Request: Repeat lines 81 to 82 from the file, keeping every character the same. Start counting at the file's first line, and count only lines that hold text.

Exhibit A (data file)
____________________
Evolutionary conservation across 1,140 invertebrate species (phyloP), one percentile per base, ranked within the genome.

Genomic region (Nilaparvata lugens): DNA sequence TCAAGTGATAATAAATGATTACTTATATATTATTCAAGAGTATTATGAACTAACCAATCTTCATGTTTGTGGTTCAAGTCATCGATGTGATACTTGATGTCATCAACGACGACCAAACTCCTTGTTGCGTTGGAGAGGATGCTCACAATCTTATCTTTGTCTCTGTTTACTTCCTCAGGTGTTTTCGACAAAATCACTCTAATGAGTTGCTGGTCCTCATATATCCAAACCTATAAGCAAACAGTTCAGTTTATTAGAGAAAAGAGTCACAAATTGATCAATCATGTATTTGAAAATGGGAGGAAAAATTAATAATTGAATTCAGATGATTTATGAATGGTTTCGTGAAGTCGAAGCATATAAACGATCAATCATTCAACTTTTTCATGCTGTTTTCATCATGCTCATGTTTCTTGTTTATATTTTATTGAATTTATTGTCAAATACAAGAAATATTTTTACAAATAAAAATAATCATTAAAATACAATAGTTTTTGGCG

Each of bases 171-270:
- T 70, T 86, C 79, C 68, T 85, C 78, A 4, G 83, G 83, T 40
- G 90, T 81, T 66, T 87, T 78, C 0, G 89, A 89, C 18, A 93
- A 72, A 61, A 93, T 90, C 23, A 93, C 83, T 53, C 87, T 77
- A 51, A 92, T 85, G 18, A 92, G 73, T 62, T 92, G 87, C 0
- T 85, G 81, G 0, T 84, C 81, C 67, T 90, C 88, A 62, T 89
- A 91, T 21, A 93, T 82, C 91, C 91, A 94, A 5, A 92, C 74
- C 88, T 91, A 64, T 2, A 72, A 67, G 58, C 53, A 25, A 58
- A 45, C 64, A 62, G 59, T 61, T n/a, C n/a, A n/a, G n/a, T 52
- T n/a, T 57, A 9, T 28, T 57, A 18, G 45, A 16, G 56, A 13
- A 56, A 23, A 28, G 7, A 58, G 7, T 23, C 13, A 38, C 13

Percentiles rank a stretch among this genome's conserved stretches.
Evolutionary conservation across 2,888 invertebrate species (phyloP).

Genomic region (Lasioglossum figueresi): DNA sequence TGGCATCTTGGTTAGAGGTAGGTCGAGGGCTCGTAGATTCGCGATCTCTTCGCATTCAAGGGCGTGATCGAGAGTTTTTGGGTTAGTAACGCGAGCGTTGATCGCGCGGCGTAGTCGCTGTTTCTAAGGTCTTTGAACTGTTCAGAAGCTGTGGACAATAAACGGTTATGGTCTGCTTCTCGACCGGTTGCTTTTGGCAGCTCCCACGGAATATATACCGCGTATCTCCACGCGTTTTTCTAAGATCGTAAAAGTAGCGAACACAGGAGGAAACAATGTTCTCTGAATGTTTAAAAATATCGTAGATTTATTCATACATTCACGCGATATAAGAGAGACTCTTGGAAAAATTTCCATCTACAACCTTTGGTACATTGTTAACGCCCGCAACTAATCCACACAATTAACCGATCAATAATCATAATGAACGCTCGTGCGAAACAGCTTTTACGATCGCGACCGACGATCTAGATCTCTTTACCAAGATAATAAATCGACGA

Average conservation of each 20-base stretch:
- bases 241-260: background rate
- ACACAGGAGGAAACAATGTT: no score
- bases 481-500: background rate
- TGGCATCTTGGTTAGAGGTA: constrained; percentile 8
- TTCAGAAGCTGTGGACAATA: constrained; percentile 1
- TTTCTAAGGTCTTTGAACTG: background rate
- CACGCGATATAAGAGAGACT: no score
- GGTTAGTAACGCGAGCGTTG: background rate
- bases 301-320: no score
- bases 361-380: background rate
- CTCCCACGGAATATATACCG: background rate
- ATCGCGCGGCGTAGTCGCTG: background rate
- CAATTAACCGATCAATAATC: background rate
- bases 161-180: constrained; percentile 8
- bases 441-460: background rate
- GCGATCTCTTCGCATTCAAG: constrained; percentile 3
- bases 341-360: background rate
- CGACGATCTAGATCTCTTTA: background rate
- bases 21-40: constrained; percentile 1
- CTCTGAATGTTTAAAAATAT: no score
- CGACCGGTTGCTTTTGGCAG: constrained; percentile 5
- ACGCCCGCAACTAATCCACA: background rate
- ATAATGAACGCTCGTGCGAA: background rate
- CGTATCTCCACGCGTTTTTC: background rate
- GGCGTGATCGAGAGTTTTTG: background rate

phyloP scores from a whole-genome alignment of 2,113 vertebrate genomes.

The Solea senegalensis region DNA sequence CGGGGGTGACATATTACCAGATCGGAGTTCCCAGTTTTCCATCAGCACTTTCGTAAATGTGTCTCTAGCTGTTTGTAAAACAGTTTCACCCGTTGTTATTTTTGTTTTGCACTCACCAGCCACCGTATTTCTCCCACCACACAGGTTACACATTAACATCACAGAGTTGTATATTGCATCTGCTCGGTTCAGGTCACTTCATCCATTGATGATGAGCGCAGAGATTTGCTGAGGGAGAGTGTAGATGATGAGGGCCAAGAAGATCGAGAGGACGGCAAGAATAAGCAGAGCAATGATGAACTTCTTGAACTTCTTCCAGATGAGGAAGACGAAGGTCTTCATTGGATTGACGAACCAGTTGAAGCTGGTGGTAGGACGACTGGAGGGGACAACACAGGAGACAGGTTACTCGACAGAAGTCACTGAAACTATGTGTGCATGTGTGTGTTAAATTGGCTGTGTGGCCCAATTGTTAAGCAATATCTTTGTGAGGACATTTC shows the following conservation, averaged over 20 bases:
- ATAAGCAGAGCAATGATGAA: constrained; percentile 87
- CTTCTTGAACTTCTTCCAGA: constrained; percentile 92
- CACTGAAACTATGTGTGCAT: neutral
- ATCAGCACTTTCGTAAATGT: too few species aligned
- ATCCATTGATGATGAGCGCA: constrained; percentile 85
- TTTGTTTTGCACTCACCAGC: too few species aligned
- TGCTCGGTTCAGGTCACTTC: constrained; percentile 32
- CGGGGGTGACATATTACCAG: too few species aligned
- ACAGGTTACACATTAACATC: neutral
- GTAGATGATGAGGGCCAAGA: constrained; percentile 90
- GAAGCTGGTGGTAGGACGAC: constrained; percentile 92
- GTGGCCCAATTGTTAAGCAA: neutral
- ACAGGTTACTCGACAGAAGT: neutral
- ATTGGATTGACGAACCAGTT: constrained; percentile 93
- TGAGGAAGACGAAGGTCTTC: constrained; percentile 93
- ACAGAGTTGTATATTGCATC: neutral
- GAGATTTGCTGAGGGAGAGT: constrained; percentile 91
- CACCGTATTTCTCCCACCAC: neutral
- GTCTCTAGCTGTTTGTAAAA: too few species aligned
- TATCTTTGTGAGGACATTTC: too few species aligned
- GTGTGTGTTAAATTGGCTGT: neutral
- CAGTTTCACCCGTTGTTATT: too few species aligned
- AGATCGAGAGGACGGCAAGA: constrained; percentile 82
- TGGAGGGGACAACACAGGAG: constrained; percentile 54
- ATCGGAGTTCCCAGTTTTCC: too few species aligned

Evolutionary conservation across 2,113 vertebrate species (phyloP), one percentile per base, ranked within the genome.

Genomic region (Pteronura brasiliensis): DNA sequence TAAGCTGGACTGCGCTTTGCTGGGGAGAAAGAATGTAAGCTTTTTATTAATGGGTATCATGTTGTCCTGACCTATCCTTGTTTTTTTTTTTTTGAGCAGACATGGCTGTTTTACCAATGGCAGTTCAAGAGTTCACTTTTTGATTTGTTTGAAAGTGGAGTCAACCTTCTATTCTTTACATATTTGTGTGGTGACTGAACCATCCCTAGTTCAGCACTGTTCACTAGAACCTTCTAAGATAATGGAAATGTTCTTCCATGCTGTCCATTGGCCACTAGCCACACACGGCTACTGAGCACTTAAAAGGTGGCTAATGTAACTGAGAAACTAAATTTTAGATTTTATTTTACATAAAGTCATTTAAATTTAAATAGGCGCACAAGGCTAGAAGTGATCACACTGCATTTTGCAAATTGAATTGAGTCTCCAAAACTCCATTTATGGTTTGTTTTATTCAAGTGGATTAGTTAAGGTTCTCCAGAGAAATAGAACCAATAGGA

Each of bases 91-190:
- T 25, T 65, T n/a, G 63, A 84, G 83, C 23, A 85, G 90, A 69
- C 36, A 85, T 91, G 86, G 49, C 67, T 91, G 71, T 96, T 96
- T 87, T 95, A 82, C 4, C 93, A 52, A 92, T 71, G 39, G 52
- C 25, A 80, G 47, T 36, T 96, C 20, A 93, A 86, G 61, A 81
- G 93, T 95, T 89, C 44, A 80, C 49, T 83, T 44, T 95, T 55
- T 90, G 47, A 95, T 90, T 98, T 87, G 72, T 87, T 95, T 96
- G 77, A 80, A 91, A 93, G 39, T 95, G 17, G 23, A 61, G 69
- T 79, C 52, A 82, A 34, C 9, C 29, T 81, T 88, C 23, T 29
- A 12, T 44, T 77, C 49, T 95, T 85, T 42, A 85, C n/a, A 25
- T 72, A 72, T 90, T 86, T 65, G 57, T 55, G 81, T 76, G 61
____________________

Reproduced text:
- A 12, T 44, T 77, C 49, T 95, T 85, T 42, A 85, C n/a, A 25
- T 72, A 72, T 90, T 86, T 65, G 57, T 55, G 81, T 76, G 61